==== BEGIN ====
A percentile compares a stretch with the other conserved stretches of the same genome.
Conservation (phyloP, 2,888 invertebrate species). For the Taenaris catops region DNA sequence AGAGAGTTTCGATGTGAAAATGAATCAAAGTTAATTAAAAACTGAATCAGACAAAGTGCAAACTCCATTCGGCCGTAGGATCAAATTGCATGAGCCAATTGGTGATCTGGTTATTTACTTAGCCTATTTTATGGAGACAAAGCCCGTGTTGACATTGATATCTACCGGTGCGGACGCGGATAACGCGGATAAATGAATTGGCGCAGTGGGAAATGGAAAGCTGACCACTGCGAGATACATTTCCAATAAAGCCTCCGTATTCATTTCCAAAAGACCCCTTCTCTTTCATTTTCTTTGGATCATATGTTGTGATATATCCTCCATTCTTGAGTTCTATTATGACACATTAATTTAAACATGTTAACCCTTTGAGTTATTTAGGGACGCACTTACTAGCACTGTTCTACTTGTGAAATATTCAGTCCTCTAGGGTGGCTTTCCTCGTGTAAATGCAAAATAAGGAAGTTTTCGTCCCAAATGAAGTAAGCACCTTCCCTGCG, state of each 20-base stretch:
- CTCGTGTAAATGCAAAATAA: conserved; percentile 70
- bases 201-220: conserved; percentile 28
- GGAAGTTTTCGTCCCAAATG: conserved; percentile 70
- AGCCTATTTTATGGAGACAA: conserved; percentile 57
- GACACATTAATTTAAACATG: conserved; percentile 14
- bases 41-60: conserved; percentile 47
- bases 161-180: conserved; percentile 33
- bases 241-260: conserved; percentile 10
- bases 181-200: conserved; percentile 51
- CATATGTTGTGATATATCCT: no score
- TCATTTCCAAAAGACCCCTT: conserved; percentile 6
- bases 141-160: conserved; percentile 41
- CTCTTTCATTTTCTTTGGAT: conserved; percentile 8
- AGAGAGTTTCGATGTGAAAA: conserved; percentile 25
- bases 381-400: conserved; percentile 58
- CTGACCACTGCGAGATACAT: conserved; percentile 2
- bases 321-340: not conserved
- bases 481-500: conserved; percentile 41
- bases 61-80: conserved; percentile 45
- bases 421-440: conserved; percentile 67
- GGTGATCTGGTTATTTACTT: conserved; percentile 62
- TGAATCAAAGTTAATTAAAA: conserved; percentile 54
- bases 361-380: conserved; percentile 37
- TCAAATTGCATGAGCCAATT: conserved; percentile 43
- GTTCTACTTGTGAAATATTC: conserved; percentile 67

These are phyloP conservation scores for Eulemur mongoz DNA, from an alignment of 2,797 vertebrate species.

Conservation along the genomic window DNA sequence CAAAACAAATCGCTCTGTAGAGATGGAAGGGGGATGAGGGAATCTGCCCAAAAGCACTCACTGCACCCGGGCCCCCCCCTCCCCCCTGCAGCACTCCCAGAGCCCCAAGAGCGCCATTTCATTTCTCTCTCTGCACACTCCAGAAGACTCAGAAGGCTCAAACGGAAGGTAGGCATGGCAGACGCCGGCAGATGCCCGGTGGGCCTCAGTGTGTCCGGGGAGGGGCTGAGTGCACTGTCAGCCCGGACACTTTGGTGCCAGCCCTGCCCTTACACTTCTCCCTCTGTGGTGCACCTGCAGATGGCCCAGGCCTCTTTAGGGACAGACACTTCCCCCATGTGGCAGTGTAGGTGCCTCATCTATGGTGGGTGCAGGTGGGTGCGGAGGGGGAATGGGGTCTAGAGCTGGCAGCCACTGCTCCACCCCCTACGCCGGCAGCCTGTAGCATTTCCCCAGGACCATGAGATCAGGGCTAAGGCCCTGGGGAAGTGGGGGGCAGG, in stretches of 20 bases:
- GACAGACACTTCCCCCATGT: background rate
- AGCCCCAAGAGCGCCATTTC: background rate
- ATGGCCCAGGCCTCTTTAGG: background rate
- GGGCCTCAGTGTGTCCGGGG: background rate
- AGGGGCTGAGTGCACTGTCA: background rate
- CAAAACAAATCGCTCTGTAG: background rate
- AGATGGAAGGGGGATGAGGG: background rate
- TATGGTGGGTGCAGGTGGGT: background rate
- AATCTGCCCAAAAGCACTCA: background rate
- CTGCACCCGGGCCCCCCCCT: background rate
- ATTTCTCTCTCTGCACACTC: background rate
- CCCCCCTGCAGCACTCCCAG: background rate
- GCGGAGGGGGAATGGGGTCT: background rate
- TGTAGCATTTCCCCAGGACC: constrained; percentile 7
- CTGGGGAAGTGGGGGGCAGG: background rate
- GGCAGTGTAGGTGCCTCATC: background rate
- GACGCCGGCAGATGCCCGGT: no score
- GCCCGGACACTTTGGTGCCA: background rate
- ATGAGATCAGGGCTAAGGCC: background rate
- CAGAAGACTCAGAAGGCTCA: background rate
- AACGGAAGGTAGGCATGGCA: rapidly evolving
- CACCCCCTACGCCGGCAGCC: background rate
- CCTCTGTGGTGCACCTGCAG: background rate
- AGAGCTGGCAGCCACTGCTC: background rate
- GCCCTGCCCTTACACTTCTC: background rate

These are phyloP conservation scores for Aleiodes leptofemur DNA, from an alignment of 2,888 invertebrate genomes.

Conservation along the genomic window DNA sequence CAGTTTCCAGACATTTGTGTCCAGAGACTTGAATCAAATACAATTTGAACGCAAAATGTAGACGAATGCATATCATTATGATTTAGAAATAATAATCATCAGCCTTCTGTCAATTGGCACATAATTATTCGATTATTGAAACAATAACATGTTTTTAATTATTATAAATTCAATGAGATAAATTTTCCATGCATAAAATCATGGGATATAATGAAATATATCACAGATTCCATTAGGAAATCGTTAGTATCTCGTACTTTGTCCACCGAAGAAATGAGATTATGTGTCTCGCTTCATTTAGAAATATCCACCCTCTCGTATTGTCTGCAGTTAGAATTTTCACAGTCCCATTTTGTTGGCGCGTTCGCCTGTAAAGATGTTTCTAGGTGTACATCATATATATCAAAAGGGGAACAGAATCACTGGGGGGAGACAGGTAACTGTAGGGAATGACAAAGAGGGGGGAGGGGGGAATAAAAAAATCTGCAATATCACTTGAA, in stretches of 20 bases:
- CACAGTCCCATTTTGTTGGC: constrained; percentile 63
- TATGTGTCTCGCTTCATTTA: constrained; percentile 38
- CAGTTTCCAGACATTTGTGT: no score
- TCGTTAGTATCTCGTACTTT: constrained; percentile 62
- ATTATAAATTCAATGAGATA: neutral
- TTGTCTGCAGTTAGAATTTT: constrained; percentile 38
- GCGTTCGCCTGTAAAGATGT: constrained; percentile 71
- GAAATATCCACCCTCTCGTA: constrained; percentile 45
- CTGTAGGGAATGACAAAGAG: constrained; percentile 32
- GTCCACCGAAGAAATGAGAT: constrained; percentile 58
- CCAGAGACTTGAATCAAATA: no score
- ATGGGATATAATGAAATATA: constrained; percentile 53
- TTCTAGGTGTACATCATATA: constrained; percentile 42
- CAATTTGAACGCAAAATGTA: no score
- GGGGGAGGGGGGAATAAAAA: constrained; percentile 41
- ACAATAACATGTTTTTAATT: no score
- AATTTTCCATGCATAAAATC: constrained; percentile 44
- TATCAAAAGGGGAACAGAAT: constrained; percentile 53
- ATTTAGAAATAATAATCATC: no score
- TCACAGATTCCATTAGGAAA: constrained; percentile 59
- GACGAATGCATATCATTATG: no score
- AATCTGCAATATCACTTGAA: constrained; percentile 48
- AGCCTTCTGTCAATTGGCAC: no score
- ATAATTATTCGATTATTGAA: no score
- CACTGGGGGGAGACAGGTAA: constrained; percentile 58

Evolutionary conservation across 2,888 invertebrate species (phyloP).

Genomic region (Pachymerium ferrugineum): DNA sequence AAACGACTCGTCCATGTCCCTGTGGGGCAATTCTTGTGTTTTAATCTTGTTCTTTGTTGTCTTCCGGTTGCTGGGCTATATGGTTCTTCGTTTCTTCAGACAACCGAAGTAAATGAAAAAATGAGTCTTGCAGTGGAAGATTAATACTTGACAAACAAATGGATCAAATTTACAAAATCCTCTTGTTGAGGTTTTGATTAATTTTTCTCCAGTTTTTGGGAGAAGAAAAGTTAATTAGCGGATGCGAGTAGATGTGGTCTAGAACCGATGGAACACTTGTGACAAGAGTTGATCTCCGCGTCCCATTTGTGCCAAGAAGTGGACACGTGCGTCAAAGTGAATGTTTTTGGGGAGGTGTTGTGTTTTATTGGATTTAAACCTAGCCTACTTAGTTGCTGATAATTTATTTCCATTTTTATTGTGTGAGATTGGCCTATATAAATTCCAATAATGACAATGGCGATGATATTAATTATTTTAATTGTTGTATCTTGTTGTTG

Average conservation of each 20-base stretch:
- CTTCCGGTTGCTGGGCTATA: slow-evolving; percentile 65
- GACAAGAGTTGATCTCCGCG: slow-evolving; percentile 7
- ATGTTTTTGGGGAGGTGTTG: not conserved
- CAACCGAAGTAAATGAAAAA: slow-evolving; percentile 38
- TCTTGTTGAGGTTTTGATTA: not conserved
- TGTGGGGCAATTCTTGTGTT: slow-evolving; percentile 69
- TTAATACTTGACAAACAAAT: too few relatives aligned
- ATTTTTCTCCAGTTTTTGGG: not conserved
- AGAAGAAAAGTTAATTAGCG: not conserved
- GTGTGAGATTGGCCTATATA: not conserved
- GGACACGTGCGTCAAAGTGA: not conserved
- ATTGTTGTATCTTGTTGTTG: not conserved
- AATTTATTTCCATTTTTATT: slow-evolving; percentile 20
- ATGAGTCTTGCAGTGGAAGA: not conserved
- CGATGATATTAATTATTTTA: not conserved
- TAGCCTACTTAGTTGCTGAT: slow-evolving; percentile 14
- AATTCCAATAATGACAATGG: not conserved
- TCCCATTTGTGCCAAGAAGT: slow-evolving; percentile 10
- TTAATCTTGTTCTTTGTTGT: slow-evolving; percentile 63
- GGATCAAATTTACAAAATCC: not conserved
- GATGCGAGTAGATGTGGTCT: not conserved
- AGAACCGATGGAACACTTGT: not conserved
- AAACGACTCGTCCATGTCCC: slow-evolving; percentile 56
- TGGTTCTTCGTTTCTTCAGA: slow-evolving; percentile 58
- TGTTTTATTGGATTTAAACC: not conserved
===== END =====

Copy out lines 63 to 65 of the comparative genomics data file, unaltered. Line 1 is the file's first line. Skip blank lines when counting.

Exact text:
- GCGTTCGCCTGTAAAGATGT: constrained; percentile 71
- GAAATATCCACCCTCTCGTA: constrained; percentile 45
- CTGTAGGGAATGACAAAGAG: constrained; percentile 32